Motorcycle riders have forever been making important decisions about their protective gear, with little data to guide them. The 1981 Hurt report remains the standard for investigative data on motorcycle crashes. Obviously, materials and manufacturing are light years away from the best of what was available when Hurt did his study.
We can thank the United States Government, who is concerned about our soldiers that are being injured in motorcycle accidents. They published what is certainly one of the best studies to date on motorcycle armor.
The study involved gear that meets the European Standards, and they looked at two main issues: Abrasion resistance, and impact protection.
One thing that was cool was that the study did not limit itself to the same old police report method, but they also went to repair facilities, and looked at the crashes they were referred to by the shops.
In all, they included more than 200 events, so the data has some tooth. That’s certainly enough data to draw some conclusions, although I think that certain events need more data.
When Harry Hurt did his report, he concluded that the main determinant of foot injuries was a stiff sole.
The new study found that wearing any type of boot provided a 53% reduction in risk of any foot or ankle injury, and 73% reduction in open wound injuries, but armored motorcycle boots reduced the risk of an open wound injury by 90%.
This is a pretty clear message. That said, let’s parse the data a little. the 53% reduction is “any” injury vs “no” injury. It doesn’t say anything about the severity of the injury. The “open wound” category refers to skin damage. This is different than, for example, a crush injury. Still, this is a big reduction of certain types of injury.
The next finding will be controversial in some quarters. Motorcycle specific gloves, pants and jackets were no more protective than fashion leathers, unless they had armor. I suspect that this reflects the fact that abrasion resistant gear does not do much of a job of protecting agains non-abrasion injury. Road rash is a lot less in most crashes, because the speeds in most crashes are also low. Further, most riders at least wear denim or something with some abrasion resistance. Riders who ride in t-shirts and shorts are in the minority.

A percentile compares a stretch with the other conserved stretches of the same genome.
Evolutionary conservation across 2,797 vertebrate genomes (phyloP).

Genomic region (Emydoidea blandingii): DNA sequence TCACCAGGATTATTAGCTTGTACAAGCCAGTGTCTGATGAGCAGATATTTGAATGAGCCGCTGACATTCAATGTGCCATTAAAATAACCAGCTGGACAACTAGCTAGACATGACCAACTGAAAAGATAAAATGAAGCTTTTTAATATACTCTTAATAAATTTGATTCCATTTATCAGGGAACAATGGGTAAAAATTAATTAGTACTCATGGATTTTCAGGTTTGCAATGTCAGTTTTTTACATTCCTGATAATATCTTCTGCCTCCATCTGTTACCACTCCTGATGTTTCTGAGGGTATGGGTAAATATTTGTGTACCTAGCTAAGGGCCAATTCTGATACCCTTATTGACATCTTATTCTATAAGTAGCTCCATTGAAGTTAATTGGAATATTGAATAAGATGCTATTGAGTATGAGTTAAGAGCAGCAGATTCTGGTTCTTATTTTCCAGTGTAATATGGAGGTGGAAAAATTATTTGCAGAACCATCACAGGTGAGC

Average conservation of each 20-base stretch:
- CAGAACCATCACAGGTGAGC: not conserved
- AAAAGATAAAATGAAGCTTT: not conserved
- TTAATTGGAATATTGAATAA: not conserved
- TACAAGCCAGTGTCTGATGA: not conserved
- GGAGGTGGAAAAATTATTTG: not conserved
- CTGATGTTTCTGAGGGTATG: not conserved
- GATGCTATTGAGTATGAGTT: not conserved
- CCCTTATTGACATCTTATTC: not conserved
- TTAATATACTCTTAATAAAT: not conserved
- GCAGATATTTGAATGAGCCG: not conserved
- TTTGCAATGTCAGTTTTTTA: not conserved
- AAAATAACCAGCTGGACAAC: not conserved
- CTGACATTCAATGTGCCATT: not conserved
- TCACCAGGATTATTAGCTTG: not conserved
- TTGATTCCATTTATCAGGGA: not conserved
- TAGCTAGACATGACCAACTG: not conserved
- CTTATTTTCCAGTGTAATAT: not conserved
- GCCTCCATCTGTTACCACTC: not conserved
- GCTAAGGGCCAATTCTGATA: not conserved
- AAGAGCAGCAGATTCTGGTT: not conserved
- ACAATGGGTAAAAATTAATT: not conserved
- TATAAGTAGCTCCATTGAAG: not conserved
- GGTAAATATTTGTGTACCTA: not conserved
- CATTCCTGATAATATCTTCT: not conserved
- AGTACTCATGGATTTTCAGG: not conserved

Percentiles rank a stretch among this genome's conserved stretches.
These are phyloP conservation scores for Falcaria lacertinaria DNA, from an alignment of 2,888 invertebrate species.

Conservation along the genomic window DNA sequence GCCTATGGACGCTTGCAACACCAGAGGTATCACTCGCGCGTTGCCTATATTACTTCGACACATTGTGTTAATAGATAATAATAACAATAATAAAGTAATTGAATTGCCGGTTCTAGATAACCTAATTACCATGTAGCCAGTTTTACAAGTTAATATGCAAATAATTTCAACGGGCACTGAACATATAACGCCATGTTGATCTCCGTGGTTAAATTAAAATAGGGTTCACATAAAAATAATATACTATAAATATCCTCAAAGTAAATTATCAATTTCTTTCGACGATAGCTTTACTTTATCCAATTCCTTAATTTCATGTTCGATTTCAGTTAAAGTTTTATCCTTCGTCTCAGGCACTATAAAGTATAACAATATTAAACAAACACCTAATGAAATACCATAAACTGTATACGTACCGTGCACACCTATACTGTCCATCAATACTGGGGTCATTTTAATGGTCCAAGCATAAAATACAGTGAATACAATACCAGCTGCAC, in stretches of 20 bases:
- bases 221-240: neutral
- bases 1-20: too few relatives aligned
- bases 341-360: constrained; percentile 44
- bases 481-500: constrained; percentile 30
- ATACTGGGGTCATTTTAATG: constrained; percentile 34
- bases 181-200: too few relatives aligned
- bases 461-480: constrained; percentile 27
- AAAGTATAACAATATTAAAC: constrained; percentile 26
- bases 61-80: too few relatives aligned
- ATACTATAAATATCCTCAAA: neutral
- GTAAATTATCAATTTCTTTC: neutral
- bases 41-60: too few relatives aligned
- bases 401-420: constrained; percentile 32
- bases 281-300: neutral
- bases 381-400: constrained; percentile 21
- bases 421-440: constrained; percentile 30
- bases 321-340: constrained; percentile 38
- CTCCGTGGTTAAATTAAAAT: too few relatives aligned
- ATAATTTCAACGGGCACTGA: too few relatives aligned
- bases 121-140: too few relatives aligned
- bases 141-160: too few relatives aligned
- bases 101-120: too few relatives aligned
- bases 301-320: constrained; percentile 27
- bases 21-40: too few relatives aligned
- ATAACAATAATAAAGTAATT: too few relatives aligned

The findings on back protectors need to be looked at carefully. The study found that soft tissue damage to the back and side was more common with back protectors than without. Note that we are talking about soft tissue damage, not broken backs or cracked vertebrae.
Without looking at the actual events, I can only guess at why back protectors are causing soft tissue damage.
My guess is that the back protectors protrude, introducing the possibility of catching and creating rotational forces. Most of the back protectors limit spine movement in some way. There is the question of spot loading and where the spot loads occur.
In any event, most riders don’t wear back protectors for soft tissue protection, or, to be correct, most riders don’t wear back protectors to protect from lesser soft tissue injuries. (Damage to the spinal cord, for example, is “soft tissue”, but it can result in paralysis. A “whiplash” that only lasts a few weeks is a “minor” soft tissue injury. It must be noted that some “minor” neck injuries can last a lifetime.)
This study is a terrific start for those who make careful decisions about their riding gear.
At some point, I would like to explore for this blog the choice of hard vs soft armor. I personally like the Forcefield armor, that is soft. Professional riders overwhelmingly wear hard armor, but they are not the track, not the street.
Hat’s off to the Marines for moving this topic forward.